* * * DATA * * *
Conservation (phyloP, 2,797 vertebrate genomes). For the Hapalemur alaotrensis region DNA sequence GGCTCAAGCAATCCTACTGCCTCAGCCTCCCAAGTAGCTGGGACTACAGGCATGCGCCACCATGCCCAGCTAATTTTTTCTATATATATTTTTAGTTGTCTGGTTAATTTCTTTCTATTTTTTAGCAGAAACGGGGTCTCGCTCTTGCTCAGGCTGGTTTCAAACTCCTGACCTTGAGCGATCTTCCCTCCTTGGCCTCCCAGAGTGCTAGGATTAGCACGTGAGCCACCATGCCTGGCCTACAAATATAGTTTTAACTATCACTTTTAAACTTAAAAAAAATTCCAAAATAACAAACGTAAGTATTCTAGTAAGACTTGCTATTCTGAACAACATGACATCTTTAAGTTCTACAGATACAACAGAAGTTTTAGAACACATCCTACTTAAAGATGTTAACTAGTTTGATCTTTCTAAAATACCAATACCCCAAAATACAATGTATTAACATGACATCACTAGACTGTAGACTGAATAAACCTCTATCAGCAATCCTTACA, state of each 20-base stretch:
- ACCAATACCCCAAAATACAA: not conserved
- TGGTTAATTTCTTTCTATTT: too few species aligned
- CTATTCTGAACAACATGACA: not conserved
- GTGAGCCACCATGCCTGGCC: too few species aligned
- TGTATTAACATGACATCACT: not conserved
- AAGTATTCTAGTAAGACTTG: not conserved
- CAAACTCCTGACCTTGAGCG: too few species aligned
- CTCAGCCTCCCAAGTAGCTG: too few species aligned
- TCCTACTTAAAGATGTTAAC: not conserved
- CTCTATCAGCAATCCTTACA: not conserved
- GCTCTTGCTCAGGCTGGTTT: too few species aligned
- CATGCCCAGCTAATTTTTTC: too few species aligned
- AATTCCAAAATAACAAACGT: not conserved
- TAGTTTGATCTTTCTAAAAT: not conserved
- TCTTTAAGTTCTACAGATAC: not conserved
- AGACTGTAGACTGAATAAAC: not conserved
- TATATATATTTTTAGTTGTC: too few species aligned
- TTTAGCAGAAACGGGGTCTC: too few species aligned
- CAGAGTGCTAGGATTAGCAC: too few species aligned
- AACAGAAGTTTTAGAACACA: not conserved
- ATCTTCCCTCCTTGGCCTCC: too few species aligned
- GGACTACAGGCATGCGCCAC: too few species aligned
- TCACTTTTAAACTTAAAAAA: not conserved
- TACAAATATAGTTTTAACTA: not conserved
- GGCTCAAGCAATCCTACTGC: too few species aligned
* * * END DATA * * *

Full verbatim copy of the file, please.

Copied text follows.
Conservation (phyloP, 2,797 vertebrate genomes). For the Hapalemur alaotrensis region DNA sequence GGCTCAAGCAATCCTACTGCCTCAGCCTCCCAAGTAGCTGGGACTACAGGCATGCGCCACCATGCCCAGCTAATTTTTTCTATATATATTTTTAGTTGTCTGGTTAATTTCTTTCTATTTTTTAGCAGAAACGGGGTCTCGCTCTTGCTCAGGCTGGTTTCAAACTCCTGACCTTGAGCGATCTTCCCTCCTTGGCCTCCCAGAGTGCTAGGATTAGCACGTGAGCCACCATGCCTGGCCTACAAATATAGTTTTAACTATCACTTTTAAACTTAAAAAAAATTCCAAAATAACAAACGTAAGTATTCTAGTAAGACTTGCTATTCTGAACAACATGACATCTTTAAGTTCTACAGATACAACAGAAGTTTTAGAACACATCCTACTTAAAGATGTTAACTAGTTTGATCTTTCTAAAATACCAATACCCCAAAATACAATGTATTAACATGACATCACTAGACTGTAGACTGAATAAACCTCTATCAGCAATCCTTACA, state of each 20-base stretch:
- ACCAATACCCCAAAATACAA: not conserved
- TGGTTAATTTCTTTCTATTT: too few species aligned
- CTATTCTGAACAACATGACA: not conserved
- GTGAGCCACCATGCCTGGCC: too few species aligned
- TGTATTAACATGACATCACT: not conserved
- AAGTATTCTAGTAAGACTTG: not conserved
- CAAACTCCTGACCTTGAGCG: too few species aligned
- CTCAGCCTCCCAAGTAGCTG: too few species aligned
- TCCTACTTAAAGATGTTAAC: not conserved
- CTCTATCAGCAATCCTTACA: not conserved
- GCTCTTGCTCAGGCTGGTTT: too few species aligned
- CATGCCCAGCTAATTTTTTC: too few species aligned
- AATTCCAAAATAACAAACGT: not conserved
- TAGTTTGATCTTTCTAAAAT: not conserved
- TCTTTAAGTTCTACAGATAC: not conserved
- AGACTGTAGACTGAATAAAC: not conserved
- TATATATATTTTTAGTTGTC: too few species aligned
- TTTAGCAGAAACGGGGTCTC: too few species aligned
- CAGAGTGCTAGGATTAGCAC: too few species aligned
- AACAGAAGTTTTAGAACACA: not conserved
- ATCTTCCCTCCTTGGCCTCC: too few species aligned
- GGACTACAGGCATGCGCCAC: too few species aligned
- TCACTTTTAAACTTAAAAAA: not conserved
- TACAAATATAGTTTTAACTA: not conserved
- GGCTCAAGCAATCCTACTGC: too few species aligned